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“Shall we survey the property?” This is a little joke we share, my husband and I. The invitation suggests that we might be endeavouring to review the status of a few acres of farmland. This is not the case. But still, we pull on some rubber boots and head to the backyard, which remains streaked by patches of ice and snow. We walk, with hands clasped behind our backs, hemming and hawing and calling out to each other when a pleasing discovery is made.

Perhaps we should be dressed in argyle sweaters and tweed chapeaus, armed with  knotted walking sticks and accompanied by a fleet footed border collie.

The temperatures are beginning to rise and, at long last, we are feeling the promise of spring. This past weekend marked our first stroll around the yard, seeking out signs life returning to the gardens. And so today, I bask in the coming of spring and celebrate the colour, texture, light and shadows of this transition into a new season.

Sage and lavender — odd companions among the river rock

The fruit trees, both plum and pear, are teeming with leaf buds and new growth as are the lilac trees. The flowers that will appear on the pear and lilacs are highly anticipated as they introduce such beautiful colour overhead.

In the herb garden, hints of new greenery are emerging in the chives, oregano and mint. A Turkish restaurant once served us green tea steeped with torn mint leaves., and I’ve been hooked ever since. I planted chocolate mint last year which is divine as a desert garnish.

It will take a while before the lemon balm makes its appearance. The same is the case for the dill and coriander which seed themselves each year. I pleased to find moss growing in patches among the herbs. They’ll be transferred to a new home, between the slate stepping stones in a pathway that winds through a shade garden.

Ornamental grasses against the Irish garden shed

The sage is hardy and held its own against the harsh winter conditions. Tinges of colour are returning to the lavender also. I’m completely romanced by this plant following last summer’s visit to a lavender farm and so, I determine to introduce it in other gardens. My husband’s aunt grows the most beautiful clouds of lavender along a garden path at her home in Apeldoorn in the Netherlands.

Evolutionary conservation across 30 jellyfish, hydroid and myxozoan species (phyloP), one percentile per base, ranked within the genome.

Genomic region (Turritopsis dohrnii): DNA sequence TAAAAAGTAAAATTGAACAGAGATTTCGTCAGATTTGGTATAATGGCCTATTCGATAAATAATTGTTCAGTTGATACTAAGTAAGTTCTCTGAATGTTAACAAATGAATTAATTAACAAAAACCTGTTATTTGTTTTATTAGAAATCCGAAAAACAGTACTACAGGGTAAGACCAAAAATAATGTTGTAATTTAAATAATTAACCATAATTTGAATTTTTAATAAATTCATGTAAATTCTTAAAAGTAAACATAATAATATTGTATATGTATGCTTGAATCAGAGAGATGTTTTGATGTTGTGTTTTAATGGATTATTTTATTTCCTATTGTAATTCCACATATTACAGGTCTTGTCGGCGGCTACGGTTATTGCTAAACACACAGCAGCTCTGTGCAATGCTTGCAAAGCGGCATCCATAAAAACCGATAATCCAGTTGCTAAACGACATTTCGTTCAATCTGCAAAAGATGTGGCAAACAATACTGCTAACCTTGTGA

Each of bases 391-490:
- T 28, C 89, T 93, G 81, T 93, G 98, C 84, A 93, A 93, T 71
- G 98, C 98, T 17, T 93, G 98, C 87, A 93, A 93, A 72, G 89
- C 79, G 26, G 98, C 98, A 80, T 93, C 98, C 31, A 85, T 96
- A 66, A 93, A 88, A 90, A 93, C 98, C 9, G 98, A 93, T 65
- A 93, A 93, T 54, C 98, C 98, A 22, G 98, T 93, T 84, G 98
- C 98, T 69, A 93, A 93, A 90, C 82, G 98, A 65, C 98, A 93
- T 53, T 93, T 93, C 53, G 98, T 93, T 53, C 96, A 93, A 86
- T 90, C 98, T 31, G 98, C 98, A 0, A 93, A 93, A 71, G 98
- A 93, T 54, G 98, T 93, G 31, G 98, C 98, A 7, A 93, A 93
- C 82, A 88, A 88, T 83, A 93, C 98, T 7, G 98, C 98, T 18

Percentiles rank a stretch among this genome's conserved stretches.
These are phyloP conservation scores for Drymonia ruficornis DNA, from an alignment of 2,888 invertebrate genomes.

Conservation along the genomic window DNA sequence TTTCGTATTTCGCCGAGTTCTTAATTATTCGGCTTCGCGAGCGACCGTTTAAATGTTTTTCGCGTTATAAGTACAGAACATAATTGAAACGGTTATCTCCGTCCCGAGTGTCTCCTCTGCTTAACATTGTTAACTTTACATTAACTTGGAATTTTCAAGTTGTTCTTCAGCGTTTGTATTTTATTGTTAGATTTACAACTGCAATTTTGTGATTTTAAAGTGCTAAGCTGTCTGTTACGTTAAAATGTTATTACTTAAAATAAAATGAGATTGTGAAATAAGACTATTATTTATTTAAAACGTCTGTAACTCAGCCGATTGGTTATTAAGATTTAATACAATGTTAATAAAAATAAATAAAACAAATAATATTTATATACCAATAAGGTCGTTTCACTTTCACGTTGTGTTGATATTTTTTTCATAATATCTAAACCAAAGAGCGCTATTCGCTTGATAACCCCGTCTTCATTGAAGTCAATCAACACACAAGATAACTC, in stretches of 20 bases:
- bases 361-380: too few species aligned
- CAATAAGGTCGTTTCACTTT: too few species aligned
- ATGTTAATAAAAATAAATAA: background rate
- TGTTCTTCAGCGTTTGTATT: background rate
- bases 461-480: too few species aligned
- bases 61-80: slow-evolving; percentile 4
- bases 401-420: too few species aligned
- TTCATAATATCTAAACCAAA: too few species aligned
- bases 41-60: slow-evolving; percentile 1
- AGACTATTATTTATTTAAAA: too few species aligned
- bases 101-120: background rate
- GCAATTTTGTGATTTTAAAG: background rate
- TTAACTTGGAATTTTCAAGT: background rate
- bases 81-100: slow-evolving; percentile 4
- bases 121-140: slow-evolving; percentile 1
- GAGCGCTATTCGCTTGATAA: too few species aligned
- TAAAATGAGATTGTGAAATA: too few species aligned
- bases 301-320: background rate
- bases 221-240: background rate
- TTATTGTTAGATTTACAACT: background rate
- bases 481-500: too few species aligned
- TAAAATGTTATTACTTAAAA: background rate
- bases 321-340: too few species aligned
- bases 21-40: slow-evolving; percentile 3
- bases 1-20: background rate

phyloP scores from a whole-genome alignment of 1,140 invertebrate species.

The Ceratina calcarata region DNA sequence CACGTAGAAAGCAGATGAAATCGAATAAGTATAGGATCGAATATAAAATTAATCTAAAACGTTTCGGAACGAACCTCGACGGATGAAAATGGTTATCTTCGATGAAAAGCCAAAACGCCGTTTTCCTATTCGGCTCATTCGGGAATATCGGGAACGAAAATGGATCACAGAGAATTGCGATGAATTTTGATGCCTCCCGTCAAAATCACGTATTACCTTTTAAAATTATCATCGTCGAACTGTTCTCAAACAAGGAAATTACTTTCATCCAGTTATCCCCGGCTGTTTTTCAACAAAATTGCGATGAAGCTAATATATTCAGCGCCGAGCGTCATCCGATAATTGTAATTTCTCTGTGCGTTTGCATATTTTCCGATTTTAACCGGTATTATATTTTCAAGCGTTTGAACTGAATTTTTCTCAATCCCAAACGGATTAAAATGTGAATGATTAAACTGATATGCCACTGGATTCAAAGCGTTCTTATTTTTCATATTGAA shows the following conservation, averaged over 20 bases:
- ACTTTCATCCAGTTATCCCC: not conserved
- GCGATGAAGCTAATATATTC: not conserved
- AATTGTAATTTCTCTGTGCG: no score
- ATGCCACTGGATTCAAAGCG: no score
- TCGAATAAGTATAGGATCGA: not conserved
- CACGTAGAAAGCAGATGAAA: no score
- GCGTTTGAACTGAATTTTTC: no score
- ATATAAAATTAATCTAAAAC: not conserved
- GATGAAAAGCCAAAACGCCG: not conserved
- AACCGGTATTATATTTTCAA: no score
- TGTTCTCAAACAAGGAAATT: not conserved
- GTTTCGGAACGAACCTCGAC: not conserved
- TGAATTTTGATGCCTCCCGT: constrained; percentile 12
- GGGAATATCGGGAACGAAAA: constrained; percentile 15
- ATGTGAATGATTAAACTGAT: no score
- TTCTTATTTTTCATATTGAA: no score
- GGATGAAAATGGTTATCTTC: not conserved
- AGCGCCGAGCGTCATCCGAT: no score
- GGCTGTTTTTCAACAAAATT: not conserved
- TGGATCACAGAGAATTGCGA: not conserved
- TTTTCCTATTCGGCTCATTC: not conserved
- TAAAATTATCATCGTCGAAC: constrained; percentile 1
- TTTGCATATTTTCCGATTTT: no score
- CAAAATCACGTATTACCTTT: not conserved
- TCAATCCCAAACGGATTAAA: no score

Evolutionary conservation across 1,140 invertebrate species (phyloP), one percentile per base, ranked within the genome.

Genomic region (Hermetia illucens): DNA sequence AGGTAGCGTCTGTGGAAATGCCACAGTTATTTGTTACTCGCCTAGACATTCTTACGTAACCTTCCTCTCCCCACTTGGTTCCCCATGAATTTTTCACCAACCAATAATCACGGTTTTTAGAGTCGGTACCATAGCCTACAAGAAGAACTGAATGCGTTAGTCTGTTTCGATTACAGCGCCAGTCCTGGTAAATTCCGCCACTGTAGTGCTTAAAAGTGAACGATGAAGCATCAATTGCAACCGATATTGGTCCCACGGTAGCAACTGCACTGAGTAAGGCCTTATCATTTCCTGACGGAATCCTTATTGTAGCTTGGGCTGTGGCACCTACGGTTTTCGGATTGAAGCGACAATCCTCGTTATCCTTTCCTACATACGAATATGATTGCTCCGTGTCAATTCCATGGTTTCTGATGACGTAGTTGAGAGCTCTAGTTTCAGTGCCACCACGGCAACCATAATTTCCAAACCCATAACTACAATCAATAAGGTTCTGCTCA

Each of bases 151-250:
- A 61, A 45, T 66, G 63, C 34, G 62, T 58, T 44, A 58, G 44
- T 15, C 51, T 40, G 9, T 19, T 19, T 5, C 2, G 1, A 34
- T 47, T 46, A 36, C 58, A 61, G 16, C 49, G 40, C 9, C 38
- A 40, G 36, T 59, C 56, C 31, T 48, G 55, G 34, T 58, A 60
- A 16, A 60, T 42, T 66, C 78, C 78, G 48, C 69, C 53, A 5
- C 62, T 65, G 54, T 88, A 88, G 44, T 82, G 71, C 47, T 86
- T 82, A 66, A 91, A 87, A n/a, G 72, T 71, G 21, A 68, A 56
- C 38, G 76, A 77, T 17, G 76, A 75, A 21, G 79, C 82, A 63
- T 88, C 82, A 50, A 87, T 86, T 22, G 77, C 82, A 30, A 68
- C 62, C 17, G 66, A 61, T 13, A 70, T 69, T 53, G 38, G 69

Beneath a thick blanket of mulch, the garlic sprouts are pushing on. Many are already two inches in height. Eagerly anxious to make their appearance, are the tulips which have ventured to peer through the dirt as well.

My favourite groundcover makes an elegant return

Along with burgeoning plant life, comes the return of wild life.  The birds are coming back to us. We’ve spotted cardinals, blue jays, mourning doves and chickadees. There’ve been signs of rabbit activity throughout the winter — droppings and tracks in the snow — but we actually saw a pair enjoying the warmth of the sun one recent afternoon. They munched on bits of green grass, then hid themselves among the hydrangeas and boxwood hedge. I’m sure they are as eager to see the vegetable garden as I am to plan it.

A garden is never a finished project, but rather, a work in progress. It’s time to dream and plan again. What seeds to buy? What will yield the highest quantity in the soil and weather conditions found here? This undoubtedly was a question that faced by pioneering families throughout North America. In this growing season, I am choosing to think like a pioneer gardener when I make these choices. And so  the research begins!


Photographer for this post: Gwen Tuinman

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